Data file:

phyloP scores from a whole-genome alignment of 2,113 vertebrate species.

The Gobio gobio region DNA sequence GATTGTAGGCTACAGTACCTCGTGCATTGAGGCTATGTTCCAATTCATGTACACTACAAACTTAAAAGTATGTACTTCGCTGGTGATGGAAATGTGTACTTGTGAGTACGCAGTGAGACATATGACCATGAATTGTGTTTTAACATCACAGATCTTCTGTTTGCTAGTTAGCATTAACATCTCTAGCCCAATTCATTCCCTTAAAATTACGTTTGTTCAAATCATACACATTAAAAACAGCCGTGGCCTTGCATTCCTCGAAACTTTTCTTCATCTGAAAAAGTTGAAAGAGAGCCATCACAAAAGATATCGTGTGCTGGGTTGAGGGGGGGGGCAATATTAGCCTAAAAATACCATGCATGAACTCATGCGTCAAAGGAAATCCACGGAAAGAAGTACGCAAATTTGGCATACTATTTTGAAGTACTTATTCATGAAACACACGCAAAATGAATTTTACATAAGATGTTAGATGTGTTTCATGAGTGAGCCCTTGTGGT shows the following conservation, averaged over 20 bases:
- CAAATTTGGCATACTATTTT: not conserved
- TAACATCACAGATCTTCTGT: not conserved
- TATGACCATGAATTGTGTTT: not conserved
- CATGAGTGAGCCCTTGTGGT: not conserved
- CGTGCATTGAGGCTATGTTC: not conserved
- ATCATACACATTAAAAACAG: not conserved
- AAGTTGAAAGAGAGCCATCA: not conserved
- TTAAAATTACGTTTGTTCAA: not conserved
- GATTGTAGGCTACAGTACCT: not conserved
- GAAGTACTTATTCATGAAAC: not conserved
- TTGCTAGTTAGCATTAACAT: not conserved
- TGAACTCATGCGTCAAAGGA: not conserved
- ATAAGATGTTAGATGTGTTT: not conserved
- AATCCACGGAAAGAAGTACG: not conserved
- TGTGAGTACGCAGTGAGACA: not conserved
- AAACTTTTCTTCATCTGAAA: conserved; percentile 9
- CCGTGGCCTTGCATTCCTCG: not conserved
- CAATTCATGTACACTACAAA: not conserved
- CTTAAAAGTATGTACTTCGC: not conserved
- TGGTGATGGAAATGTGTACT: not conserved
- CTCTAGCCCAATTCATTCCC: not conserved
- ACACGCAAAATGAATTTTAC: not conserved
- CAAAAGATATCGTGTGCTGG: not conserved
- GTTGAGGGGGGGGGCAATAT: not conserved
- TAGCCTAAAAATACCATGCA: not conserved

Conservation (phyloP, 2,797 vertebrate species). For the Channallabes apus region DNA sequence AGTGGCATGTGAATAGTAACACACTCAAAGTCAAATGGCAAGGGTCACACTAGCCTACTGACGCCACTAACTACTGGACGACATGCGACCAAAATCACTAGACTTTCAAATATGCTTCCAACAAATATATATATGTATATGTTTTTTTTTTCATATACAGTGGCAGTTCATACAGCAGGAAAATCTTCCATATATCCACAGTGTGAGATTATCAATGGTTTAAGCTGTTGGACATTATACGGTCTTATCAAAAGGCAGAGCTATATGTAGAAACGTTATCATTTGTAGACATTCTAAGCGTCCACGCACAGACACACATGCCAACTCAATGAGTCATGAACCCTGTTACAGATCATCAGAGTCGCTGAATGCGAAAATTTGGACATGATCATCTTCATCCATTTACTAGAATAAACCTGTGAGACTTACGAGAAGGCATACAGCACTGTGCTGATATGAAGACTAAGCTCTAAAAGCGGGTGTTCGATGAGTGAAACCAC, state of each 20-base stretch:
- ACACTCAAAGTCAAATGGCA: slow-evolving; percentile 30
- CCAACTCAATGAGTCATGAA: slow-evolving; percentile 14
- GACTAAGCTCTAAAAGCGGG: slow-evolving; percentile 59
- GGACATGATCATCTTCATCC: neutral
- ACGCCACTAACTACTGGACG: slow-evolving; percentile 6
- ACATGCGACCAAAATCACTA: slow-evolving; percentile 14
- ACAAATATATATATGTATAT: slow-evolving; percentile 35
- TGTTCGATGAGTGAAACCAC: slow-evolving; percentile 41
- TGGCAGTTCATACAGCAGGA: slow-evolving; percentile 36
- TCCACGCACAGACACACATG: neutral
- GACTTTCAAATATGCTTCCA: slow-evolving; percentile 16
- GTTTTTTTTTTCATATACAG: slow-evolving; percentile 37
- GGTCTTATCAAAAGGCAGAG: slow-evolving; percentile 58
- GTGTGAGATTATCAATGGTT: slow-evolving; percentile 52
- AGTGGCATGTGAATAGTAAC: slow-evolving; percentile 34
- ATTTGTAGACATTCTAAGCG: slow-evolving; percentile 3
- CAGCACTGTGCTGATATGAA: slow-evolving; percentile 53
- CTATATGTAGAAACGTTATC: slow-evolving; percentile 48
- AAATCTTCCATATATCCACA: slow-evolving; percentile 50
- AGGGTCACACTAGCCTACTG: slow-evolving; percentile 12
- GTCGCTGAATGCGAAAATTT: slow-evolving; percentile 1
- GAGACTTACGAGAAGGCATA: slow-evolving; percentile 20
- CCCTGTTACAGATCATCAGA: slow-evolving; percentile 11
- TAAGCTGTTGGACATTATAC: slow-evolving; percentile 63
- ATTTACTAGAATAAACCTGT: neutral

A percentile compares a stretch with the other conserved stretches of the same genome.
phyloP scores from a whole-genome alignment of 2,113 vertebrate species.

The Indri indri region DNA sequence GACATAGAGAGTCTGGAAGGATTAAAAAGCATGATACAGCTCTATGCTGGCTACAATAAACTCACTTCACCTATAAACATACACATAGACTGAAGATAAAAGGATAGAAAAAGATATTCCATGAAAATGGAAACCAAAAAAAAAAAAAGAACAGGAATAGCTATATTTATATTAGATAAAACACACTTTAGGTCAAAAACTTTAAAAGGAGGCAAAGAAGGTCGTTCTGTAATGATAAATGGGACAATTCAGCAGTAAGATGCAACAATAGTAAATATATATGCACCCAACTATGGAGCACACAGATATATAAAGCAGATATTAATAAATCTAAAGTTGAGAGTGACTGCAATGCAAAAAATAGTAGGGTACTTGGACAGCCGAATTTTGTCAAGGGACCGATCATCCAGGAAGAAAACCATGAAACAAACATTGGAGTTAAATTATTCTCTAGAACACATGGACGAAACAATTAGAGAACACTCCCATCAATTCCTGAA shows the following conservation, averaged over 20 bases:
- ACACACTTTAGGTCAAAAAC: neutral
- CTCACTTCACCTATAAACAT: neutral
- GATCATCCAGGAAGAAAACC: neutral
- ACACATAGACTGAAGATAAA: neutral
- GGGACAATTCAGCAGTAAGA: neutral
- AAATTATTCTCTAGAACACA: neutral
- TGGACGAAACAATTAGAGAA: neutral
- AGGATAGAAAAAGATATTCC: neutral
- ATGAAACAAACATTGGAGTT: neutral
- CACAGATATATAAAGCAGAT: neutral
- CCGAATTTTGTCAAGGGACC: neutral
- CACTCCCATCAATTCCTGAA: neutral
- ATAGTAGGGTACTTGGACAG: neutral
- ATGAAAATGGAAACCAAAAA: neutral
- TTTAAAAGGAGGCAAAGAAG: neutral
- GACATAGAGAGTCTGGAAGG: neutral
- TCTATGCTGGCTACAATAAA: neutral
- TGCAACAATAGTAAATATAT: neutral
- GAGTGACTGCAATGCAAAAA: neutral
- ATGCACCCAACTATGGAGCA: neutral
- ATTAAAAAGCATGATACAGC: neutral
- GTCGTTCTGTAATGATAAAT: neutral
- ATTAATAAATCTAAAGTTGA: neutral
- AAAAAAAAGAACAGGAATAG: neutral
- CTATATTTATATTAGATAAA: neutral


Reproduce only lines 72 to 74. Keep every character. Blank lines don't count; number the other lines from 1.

- GACATAGAGAGTCTGGAAGG: neutral
- TCTATGCTGGCTACAATAAA: neutral
- TGCAACAATAGTAAATATAT: neutral